Thursday, 23 March 2023

Sanjeev Sethi : part three

What do you find most difficult about writing poetry?

In a forty-year writing career, I have written in various genres: journalistic pieces, interviews, reviews, etc.,  but inditing comes the most naturally to me. I can work on a poem for twelve hours and more without it exhausting myself. No other kind of writing does that to me.

Wednesday, 22 March 2023

Emma Rhodes : part four

What poets changed the way you thought about writing?

Many poets have influenced me a lot over the years. Some particularly influential poets for me have been Olivia Gatwood, Melissa Lozada-Oliva, Rebecca Salazar, Conyer Clayton, John Elizabeth Stinzi, Adele Barclay, Billy-Ray Belcourt, Kyla Jamieson, Ashley-Elizabeth Best, and Theresa Estacion. Some of the most important things I have learned from these poets (a non-extensive list) have been that women’s stories are worth telling; painful experiences are worth exploring with kindness and a gentle touch; it’s okay (in fact often encouraged!) to sit in the places that make you feel weird/uncomfortable/gross because you might find the best things in those places; poetry has incredible political and social power; and that poetry does not to be left-centred — you’re free to move over the page in whatever ways feel right.  

Tuesday, 21 March 2023

Lynne Jensen Lampe : part four

Why is poetry important?

It’s important to me personally because it’s the only place I am completely honest about who I am and what I’ve experienced—I have a contract with the poem to be forthright and unapologetic. In a larger sense, a poem links poet and reader; the writing and reading both lead to connections that resonate in a way that feels unexpected yet universal. With details (whether real or imagined), a poem can convey the intricacies of current events or personal histories—and a good poem will keep the reader from shutting down or rejecting the truth. Poetry invites us to challenge convention by raising questions no one’s thought to ask and by reveling in new forms, unusual sounds and syntax, and various visual formats. No matter where a poem lands on the narrative-lyric continuum, its storytelling, word play, and emotion link us to previous generations, to our humanity.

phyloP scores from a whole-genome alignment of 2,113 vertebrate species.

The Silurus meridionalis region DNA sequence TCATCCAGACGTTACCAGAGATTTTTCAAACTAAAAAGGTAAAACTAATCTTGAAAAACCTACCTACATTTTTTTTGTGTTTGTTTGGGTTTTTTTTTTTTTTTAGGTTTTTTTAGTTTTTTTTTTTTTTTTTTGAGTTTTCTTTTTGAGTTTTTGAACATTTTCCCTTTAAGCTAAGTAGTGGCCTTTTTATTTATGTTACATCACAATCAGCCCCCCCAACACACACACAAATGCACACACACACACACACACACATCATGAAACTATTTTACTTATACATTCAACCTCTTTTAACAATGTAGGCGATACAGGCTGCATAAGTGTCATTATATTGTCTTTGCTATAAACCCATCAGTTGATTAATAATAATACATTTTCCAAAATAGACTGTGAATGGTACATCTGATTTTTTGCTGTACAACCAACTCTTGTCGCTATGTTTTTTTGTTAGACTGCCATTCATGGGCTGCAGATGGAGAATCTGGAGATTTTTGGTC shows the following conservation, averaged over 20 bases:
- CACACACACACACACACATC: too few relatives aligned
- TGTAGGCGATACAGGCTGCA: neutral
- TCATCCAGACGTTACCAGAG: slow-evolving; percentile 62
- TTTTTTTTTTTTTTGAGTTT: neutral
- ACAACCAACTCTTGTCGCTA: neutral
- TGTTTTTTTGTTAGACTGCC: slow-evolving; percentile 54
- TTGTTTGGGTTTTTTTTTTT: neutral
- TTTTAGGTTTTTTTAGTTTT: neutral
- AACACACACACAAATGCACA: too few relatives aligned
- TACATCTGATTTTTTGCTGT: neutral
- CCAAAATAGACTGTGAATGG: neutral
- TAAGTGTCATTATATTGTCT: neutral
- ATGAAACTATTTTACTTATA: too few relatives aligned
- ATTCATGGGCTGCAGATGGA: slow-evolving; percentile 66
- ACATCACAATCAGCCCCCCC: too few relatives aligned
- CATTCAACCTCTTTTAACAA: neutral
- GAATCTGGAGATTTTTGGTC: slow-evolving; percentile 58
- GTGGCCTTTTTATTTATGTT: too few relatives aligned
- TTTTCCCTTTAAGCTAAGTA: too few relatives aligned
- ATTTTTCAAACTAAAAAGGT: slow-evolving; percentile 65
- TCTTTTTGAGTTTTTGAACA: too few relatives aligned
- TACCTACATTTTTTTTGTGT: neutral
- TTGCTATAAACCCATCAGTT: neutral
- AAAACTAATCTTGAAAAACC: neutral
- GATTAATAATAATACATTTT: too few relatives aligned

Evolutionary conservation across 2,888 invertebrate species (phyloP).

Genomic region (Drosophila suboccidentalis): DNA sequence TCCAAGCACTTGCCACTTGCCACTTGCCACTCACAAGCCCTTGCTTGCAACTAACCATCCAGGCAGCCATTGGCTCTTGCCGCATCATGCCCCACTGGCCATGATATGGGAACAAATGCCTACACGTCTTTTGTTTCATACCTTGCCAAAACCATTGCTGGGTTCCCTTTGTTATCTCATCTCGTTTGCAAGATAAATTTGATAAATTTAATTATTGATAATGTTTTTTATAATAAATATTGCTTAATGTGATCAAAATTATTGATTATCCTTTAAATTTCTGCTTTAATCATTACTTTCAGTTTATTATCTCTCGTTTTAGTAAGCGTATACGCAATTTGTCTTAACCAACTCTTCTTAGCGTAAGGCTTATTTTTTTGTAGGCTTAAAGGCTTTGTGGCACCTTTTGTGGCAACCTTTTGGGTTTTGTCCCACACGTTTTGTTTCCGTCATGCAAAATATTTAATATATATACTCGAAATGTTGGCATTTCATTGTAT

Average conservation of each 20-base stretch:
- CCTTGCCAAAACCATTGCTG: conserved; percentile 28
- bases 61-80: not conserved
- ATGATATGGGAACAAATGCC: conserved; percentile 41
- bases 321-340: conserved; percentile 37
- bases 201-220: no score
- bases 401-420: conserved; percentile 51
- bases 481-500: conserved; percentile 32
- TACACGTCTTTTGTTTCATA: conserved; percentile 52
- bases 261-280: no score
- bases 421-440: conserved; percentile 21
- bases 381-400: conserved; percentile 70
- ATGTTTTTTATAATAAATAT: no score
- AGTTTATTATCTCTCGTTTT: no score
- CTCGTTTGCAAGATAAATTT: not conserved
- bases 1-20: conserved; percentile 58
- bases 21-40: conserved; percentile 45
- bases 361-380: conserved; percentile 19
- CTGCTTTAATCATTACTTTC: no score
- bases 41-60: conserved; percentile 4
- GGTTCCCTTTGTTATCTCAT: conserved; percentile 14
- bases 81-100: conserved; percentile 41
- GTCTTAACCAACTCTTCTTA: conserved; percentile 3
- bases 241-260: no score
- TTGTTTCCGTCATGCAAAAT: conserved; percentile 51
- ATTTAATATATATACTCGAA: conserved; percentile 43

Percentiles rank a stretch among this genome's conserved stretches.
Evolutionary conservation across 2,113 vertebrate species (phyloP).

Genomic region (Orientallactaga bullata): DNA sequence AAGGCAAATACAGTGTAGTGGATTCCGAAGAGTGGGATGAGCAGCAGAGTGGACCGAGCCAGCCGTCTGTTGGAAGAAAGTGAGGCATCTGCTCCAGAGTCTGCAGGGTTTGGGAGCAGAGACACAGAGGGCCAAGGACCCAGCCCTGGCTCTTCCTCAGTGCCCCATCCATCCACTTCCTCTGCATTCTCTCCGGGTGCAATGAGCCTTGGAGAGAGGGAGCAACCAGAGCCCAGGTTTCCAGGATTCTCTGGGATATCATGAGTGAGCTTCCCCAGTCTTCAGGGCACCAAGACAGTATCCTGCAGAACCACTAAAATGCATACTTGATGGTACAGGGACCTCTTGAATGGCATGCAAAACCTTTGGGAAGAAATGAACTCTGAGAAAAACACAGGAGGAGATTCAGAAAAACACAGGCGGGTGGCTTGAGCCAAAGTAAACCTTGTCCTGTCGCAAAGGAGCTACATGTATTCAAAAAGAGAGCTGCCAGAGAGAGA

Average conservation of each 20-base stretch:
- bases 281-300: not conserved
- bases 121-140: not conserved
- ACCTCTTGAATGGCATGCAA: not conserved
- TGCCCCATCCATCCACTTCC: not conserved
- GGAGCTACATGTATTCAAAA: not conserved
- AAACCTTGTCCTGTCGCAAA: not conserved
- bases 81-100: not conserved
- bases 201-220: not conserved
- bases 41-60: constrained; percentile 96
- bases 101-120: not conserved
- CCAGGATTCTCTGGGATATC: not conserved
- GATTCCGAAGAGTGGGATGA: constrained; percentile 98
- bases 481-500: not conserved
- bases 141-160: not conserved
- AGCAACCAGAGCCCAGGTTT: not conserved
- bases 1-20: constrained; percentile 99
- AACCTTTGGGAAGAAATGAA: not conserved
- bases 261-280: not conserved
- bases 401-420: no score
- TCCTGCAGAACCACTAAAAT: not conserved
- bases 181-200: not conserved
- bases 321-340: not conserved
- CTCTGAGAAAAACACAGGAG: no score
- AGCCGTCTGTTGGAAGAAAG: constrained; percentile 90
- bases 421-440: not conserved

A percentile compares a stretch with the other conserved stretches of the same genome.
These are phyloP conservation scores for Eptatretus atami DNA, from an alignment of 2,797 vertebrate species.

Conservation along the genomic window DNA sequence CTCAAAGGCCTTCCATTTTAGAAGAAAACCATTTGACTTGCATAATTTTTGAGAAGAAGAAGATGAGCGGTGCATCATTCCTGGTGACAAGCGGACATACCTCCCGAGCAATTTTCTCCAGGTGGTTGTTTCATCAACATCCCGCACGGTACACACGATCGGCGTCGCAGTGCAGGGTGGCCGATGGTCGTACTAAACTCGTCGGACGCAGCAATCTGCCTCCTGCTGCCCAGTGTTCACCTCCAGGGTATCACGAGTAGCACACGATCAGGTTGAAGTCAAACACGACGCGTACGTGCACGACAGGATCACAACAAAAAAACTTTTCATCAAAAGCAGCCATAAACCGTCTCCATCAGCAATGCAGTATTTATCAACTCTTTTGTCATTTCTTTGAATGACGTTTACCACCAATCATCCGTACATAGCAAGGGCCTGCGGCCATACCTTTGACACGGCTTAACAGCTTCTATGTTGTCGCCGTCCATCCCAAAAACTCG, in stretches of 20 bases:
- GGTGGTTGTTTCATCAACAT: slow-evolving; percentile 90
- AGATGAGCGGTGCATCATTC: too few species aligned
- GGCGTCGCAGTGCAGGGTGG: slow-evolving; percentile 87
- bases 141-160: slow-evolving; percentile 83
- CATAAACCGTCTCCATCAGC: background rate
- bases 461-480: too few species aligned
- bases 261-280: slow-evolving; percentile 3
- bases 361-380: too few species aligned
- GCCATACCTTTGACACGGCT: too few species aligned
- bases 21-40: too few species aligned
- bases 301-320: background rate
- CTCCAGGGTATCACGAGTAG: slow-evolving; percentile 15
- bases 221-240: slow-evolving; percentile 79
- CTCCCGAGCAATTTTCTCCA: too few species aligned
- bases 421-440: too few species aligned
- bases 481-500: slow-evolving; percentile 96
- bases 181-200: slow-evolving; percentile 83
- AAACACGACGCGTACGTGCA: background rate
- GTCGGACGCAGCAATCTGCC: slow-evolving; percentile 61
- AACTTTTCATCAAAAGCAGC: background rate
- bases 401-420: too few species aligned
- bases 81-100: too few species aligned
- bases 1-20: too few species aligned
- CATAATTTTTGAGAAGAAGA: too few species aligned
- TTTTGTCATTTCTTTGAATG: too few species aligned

Monday, 20 March 2023

Jay Passer : part three

How do you know when a poem is finished?

I never know. I either lose steam, get bored, or something more important comes up, like a drink, or a woman, or an earthquake. But I save everything, so all that unfinished or abandoned stuff can always find new life. Much of what I consider my best work has been reconditioned from previous states where I initially thought all was lost.

Thursday, 16 March 2023

Sanjeev Sethi : part two

Why is poetry important?

Because it gives us hope, while reading a poem, one can get lost in its paresthesia. Poetry hones our humanity, turning us into finer beings.

Wednesday, 15 March 2023

Emma Rhodes : part three

What do you find most difficult about writing poetry?

Moving past the impulse to write too narrative or too obvious, and not writing only sad poetry haha. I am personally a huge fan of narrative and sad poetry, but I am trying to write happier poems and to really dive into images with less direct/narrative language. It is hard! But it’s fun ☺.

Tuesday, 14 March 2023

Lynne Jensen Lampe : part three

What other poetry books have you been reading lately?

There are so many good ones! Three-Penny Memories by Barbara Harris Leonhard and A Map of Every Undoing by Alicia Elkort (both books are debuts). Outskirts by Heathen, Partial Genius by Mary Biddinger, River Inside the River by Gregory Orr, Wiregrass by Moira J. Saucer.